Eretria - Greece
Epiphany (alteration of Greek epiphaneia appearance, manifestation, from epiphainein to manifest), or 'The Blessing of the Waters', is held every year on January 6 throughout all of Greece. In this ritual a priests toss a cross in the waters, followed by young men diving into the frigid sea to retrieve the symbol of the Christian faith. The brave swimmer who recovers the cross is thought to be blessed with good luck throughout the year.
Epiphany is celebrated by both the Eastern and Western Churches, but a major difference between them is over precisely which historical events the feast commemorates. For Western Christians the feast primarily commemorates the coming of the Magi, while in the East the feast celebrates the Baptism of Christ in river Jordan. However, in both cases the essence of the feast is the same: the manifestation of Christ to the world (whether as an infant or in the Jordan), and the Mystery of the Incarnation.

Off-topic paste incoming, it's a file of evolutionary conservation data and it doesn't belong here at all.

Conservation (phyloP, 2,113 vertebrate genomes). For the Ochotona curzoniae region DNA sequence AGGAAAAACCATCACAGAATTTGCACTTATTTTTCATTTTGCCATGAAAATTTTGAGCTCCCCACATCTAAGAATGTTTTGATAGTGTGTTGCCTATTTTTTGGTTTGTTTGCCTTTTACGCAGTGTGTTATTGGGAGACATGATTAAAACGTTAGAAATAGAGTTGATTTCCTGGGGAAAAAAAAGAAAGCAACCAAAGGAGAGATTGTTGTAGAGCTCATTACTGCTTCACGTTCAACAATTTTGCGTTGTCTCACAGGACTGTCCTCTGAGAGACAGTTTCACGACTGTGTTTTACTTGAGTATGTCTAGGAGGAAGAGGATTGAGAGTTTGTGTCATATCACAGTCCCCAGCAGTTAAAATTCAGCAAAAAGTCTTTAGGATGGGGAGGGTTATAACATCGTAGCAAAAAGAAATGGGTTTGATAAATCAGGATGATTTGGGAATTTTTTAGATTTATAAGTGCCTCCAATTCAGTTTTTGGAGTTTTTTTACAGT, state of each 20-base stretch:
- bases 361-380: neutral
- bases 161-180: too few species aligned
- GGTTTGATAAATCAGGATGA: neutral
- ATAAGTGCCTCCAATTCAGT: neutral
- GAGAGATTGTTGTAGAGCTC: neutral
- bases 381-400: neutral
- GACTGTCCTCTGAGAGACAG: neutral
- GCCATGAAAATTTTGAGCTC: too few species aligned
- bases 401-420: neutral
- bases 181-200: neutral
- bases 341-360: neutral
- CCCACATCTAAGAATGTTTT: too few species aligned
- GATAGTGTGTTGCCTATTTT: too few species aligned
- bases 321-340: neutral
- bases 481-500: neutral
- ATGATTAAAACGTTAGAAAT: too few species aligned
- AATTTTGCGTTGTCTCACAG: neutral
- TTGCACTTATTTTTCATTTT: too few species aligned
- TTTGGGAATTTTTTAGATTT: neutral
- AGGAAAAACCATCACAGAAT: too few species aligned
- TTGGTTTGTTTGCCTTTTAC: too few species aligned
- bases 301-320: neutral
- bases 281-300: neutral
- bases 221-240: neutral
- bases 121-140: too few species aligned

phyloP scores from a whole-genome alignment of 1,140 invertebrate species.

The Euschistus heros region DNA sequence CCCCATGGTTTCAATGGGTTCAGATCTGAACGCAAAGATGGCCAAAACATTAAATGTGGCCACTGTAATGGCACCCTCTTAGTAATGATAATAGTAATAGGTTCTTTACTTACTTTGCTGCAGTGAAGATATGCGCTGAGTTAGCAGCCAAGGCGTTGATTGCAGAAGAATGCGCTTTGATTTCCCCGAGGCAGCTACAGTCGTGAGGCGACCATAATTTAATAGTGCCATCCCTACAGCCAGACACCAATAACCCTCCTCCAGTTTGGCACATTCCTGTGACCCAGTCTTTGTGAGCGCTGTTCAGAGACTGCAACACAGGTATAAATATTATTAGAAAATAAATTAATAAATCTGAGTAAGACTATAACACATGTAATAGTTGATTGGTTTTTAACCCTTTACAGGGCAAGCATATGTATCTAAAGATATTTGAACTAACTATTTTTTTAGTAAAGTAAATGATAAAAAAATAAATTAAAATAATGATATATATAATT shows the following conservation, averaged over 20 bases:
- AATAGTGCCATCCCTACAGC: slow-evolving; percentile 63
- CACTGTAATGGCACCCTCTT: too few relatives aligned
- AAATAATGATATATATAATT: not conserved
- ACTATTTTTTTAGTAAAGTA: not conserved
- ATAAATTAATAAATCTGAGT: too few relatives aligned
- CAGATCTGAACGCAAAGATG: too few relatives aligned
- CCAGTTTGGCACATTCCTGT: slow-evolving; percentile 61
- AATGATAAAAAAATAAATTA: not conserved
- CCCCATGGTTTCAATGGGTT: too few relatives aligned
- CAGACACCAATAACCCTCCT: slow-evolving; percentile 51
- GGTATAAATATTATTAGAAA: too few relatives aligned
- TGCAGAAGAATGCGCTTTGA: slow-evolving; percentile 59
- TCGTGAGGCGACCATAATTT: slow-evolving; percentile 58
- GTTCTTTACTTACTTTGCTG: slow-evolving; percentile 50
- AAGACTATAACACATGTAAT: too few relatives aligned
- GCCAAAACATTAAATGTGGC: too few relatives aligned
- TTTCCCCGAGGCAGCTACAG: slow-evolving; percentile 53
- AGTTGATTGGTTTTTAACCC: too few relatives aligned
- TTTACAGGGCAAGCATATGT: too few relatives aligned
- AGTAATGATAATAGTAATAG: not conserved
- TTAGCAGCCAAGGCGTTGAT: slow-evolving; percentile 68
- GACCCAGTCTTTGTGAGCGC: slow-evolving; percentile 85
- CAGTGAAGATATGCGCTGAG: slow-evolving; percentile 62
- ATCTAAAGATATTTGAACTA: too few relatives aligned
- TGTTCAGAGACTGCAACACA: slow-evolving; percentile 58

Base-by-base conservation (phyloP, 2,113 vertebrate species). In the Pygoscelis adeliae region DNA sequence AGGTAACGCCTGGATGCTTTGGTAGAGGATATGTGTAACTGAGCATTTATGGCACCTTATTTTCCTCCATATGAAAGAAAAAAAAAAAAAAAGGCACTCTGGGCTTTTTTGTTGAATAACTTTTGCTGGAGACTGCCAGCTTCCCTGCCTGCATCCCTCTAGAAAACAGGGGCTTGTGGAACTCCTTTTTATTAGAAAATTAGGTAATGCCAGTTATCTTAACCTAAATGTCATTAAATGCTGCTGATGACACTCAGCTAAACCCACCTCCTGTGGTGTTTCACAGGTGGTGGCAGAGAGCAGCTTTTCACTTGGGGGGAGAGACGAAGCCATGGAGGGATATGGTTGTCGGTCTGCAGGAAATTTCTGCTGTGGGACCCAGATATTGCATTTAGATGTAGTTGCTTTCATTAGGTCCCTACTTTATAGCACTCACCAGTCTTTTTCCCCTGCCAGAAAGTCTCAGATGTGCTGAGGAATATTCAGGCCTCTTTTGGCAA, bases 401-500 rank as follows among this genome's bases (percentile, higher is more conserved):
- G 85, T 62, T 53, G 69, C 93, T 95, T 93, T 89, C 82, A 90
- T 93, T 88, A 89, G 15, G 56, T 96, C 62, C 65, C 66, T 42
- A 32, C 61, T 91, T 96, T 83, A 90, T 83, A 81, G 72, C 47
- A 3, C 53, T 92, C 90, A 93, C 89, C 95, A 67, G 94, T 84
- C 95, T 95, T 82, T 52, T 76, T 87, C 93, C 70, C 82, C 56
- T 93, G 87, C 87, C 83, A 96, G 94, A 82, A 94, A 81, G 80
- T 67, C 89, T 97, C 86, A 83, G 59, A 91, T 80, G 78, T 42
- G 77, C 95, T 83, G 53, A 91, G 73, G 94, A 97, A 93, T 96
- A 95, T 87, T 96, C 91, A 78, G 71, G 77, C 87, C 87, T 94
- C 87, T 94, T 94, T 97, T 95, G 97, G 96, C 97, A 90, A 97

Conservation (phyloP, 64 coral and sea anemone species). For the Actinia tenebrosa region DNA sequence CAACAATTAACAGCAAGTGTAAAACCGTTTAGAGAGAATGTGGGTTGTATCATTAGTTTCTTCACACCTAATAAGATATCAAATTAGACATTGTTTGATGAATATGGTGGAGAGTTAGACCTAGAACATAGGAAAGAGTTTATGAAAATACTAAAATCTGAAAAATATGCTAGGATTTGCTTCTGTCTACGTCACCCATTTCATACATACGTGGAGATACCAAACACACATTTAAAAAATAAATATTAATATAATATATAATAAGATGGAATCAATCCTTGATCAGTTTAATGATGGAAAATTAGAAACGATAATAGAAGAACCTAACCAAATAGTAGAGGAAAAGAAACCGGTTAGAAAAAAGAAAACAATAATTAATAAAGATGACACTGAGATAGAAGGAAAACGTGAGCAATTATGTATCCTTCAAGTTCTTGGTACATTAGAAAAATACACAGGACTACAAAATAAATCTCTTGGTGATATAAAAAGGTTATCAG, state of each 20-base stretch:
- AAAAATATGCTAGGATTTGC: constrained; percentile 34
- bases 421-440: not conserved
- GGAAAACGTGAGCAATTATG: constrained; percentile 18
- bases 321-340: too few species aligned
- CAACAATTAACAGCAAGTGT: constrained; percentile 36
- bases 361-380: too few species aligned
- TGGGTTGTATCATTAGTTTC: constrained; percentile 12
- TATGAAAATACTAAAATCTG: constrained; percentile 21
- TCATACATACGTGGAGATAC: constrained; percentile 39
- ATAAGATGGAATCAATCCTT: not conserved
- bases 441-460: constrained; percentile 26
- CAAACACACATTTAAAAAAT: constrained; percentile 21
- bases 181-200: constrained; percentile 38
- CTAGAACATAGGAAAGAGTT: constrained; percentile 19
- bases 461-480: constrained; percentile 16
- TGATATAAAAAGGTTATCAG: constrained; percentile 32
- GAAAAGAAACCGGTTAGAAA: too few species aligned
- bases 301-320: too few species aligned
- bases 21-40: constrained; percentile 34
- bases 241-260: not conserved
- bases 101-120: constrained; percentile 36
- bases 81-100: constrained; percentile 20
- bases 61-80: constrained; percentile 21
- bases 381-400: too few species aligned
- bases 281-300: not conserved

For the Orthodox Christians called the Feast of Theophany (Greek: Θεοφάνεια, "God shining forth" or "divine manifestation"), it is one of the Great Feasts of the liturgical year. This term has been used to refer to appearances of the gods in the ancient Greek and Near Eastern religions. Theophanies occur throughout Greek mythology, while the Iliad is our earliest source for descriptions in the Classical tradition.
©2009 Jordan Kevrekidis